Rowman & Littlefield Publishers

Pages: 154
•
Trim: 7 x 10

978-1-4758-2971-6 • Hardback • December 2016 • $39.00 • (£24.95)

978-1-4758-2975-4 • eBook • December 2016 • $37.00 • (£24.95)

Catheryne Draper has been learning from her students for over half a century of teaching, supervising the math program in a school district, advising math education at the state level, coaching math in schools, and presenting math workshops for teachers. She is the creator of The Algebra Game, a hands-on multi-level algebra program that allows students to work together in cooperative groups or individually to identify the algebra relationships and patterns within the each topic and to connect concepts across the topics.

ForewordPrefaceIntroduction- Definition Section
- A Rose Is Still a Rose - Other Terms to See Math Differently

- Some Other Ways to “See” Math
- Visual-Spatial and Auditory-Sequential
- Keep in Mind

- Learning Styles, Learning Networks, and Learning Intelligences

- Learning Styles
- Learning Networks
- Learning Intelligences
- Learning Preferences through the Senses
- Seeing Relationships with Your Hands
- Seeing Patterns with Your Imagination
- Keep in Mind

- GPS of Reading Math

- Straight Line Left-to-Right and Right-to-Left
- Around Left-to-right Then Reversed
- Top-to-Bottom and Bottom-to-Top
- Diagonal Left-to-Right and Diagonal Right-to-Left
- Eye-Tracking Combinations
- Keep in Mind

- Organization Section

- Assessments and the Visual-Spatial Child

- Visual-Spatial and Testing
- Show Your Work
- Keep in Mind

- What You See Is What You Say

- Eyesight That a Good Pair of Eyeglasses Will Help
- Eyesight That May Need More Than a Good Pair of Eyeglasses
- Mental Sight That a Good Imagination Can Help
- How to Capitalize on What Your Child Does See
- A Different Way to See Math “Facts”
- Seeing Fractions with Pictures – Or Not
- Keep in Mind

- Finding Your Math Jigsaw Strengths

- Multiply with Base Ten Blocks Jigsaw
- Early Stages for Smaller Puzzles
- Final Assembly of the Two-Digit Jigsaw Puzzle
- Different Multiplication Table Jigsaws
- Word Problem Jigsaws
- Keep in Mind

• Relationships with Mathematics Section- Math Avoiders Are Still Here

- Stress of Success
- Premature Precision
- Shame Shackles
- Only-One-Right-Answer-or-Method Myth
- Six Things the Math Aficionado Knows That the Math Avoider Doesn’t Know
- Keep in Mind

- Math Aficionados at Work

- Spelunking for Patterns
- Predictable Changes Create Patterns
- Doubling Sides – Doubling Areas? Not So Fast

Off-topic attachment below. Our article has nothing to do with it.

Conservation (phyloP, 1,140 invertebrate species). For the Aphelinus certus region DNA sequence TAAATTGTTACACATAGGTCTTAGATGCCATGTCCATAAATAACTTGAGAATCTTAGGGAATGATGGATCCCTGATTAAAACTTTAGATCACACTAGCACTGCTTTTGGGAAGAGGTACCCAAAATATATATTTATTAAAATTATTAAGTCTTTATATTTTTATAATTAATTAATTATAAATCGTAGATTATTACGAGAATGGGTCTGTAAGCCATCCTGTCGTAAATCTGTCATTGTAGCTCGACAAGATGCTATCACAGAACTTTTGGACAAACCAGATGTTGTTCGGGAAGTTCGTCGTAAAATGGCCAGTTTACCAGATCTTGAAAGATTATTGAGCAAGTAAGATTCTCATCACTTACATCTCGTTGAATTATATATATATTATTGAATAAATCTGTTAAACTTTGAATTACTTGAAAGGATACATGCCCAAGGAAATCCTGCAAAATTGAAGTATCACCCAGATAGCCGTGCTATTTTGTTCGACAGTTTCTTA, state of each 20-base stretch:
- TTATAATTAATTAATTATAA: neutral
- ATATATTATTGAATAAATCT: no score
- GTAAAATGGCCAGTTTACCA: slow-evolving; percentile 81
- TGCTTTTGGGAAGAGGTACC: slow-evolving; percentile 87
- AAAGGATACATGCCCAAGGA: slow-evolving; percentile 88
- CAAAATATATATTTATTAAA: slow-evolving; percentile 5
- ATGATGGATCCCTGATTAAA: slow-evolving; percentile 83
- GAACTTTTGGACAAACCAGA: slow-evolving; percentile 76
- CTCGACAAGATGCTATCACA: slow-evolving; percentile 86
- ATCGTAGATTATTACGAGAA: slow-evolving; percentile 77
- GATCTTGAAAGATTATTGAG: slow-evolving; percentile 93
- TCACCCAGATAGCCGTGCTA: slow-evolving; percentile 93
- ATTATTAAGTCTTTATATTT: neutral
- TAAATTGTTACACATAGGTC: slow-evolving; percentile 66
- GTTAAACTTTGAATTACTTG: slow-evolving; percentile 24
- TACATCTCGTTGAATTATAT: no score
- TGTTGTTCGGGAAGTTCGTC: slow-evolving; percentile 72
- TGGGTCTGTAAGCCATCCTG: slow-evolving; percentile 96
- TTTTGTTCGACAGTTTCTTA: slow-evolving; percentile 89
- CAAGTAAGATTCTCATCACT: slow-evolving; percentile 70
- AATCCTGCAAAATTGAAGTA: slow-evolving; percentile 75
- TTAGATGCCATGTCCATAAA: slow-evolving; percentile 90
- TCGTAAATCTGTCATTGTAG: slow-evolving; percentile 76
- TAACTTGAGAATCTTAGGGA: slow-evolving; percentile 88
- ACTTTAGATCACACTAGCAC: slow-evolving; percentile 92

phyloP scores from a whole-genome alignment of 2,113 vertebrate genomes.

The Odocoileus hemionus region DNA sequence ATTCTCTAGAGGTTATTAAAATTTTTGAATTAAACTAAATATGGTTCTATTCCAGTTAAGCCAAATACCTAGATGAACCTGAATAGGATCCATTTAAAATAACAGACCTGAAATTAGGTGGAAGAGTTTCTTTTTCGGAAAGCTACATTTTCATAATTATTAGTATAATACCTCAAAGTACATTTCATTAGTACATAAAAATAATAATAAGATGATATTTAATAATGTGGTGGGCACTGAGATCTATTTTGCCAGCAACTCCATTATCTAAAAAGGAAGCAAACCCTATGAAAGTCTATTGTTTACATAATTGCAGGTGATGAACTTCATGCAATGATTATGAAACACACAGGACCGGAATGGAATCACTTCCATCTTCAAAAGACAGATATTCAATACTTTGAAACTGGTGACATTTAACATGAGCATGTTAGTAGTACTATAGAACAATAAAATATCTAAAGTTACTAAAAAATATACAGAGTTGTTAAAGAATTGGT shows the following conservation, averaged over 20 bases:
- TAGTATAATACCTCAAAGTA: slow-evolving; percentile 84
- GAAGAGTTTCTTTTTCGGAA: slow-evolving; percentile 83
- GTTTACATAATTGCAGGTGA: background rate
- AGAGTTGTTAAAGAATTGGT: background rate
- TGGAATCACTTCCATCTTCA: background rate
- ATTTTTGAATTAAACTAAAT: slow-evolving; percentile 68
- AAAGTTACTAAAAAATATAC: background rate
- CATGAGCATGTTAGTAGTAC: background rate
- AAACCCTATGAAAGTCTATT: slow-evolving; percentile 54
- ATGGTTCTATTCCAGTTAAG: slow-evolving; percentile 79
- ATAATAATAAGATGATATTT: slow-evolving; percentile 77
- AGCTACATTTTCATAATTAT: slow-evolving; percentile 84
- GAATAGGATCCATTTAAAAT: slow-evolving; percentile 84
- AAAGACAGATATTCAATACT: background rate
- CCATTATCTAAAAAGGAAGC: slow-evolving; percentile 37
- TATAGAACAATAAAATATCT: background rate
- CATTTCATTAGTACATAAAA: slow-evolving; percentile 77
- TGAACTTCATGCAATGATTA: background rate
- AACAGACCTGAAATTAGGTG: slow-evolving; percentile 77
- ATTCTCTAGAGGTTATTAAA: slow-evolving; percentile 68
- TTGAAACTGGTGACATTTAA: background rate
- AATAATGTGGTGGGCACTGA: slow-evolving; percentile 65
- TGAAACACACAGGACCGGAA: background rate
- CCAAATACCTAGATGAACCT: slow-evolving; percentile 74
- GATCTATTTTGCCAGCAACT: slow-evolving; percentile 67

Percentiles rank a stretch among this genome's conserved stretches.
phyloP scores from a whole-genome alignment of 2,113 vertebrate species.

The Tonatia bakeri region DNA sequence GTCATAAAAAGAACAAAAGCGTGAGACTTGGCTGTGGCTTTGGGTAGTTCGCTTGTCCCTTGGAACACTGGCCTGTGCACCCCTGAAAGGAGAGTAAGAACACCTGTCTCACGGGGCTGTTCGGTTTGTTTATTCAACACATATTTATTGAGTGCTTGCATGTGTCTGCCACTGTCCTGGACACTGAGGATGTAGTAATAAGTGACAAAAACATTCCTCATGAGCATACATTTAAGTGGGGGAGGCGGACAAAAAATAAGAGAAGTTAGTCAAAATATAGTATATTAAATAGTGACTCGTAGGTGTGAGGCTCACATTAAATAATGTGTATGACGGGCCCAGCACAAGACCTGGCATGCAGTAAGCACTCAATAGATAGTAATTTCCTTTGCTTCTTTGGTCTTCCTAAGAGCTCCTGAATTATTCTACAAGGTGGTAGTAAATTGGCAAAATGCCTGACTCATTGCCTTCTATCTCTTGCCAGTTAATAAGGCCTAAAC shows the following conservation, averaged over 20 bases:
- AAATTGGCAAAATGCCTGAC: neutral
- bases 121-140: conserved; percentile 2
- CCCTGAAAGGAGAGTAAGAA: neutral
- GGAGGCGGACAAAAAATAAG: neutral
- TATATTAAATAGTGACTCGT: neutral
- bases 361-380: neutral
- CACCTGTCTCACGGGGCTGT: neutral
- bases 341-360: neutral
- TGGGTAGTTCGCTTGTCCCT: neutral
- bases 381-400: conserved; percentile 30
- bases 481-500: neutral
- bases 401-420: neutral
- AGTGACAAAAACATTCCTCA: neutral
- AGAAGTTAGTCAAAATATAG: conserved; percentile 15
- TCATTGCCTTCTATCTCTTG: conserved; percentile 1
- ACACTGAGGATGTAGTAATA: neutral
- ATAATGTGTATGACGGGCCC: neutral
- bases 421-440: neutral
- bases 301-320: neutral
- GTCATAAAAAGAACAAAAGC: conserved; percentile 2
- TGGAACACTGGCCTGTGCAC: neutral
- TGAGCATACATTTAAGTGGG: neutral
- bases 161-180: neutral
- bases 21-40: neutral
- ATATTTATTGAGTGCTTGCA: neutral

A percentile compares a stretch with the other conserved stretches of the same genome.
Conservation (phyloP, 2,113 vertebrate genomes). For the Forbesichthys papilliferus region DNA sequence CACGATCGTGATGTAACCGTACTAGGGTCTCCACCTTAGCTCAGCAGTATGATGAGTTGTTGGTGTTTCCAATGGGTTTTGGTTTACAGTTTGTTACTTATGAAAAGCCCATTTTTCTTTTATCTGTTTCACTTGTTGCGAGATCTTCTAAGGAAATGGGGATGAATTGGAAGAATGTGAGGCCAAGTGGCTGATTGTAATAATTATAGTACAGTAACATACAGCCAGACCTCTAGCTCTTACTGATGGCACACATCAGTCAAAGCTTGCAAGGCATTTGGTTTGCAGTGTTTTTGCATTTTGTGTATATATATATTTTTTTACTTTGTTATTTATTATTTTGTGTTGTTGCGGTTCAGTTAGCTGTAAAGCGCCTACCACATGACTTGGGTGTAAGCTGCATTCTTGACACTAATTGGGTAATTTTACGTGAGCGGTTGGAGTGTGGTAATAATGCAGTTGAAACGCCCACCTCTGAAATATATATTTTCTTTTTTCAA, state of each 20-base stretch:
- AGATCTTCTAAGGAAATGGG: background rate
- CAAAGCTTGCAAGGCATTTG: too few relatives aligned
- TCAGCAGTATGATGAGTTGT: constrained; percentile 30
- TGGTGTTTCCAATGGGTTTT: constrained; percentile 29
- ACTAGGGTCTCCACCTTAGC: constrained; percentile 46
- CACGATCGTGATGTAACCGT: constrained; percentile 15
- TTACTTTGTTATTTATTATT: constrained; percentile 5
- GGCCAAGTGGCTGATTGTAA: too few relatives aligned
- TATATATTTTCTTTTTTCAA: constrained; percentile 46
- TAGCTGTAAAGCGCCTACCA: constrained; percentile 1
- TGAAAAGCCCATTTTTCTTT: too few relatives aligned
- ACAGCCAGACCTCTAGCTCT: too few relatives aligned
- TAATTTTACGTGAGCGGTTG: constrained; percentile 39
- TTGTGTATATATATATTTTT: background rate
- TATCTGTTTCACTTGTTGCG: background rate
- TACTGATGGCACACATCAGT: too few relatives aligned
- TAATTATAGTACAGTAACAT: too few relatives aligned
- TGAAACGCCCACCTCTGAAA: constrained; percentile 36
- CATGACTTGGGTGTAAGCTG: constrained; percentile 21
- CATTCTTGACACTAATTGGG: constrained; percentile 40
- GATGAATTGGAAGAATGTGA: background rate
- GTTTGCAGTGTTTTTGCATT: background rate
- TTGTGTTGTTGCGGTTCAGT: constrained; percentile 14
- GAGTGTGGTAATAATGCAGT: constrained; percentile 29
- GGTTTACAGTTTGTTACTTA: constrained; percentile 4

- Volume Follows Suit
- Keep in Mind

- Insight Is an Inside Job

- Hands-On Insight
- Math Abstractions Too Soon
- The Squares Have It
- Statistics and Squares
- What’s In a Square Root?
- Squares To Cubes And…
- Keep in Mind

- Connections

- Mathematics of Looking

- Math Relationships as Seen Through a Photographer’s Eyes
- Balance
- Angle and Shape
- Vanishing Point Proportion
- Patterns of Repetition
- Ben’s Engaging View
- Keep in Mind

- Mathematics of Moving

- Feeling the Math in Dance Movements
- The Beat of Proportion
- Sports Angles and Baskets
- Sports Fields and Angles
- Keep in Mind

- Mathematics of Building

- Building Blocks for Shape Form
- Ratios for Stairs
- Roof Pitch, Ratios, and Angles
- A Pythagorean Tunnel
- Keep in Mind

Conclusion: What Parents Can Do- Color-Coding
- Brainstorming Webs and Other Organizers
- Use the Tools of Math
- Top Five Do List
- Keep in Mind

GlossaryReferences
Mathematics is so much about relationships and seeing how objects and numbers fit together. This book affirms the value of visualization as a valid way of looking at mathematics.

**— ****Marcia Perry, PhD**

Mathematics Educator Catheryne Draper’s Winning the Math Challenge is a gift to math students and their parents. Draper, a talented and wise math teacher, shares wisdom gained in decades of teaching. She reveals different ways of “seeing” math, and she shows how learning styles and preferences influence students’ ability to understand. Her goal is to help parents help their children to become math aficionados instead of math avoiders. She makes this goal achievable by dispelling the only-one-right-answer-or-method myth, honoring the place of imagination in math thinking, and dropping the shame shackles often attached to those having trouble with math. This book shows an exciting, even liberating view of how to learn and enjoy math. Don’t miss this chance to become your child’s math mentor and to have a deepened understanding of math yourself.

**— ****Sally Russell, author, teacher, mother and grandmother**

Winning the Math Challenge explores and explains how we all approach learning differently. Mathematics has a rich set of rules and conventions to convey meaning and allow solution to problems. However, to a young student it is also a new language, with new concepts, new “grammar” and new “spelling.” Catheryne Draper does a wonderful job of showing how we can employ different ways to explain the meaning of those “basic” concepts we are asked to learn in our early years. Just because we learned through one method in our school years, doesn’t mean that our children should or best learn the same way. We can benefit our children by going back to school, to learn about learning. Winning the Math Challenge is an excellent place to start.

**— ****Les Warrington, teacher, engineer, grandparent**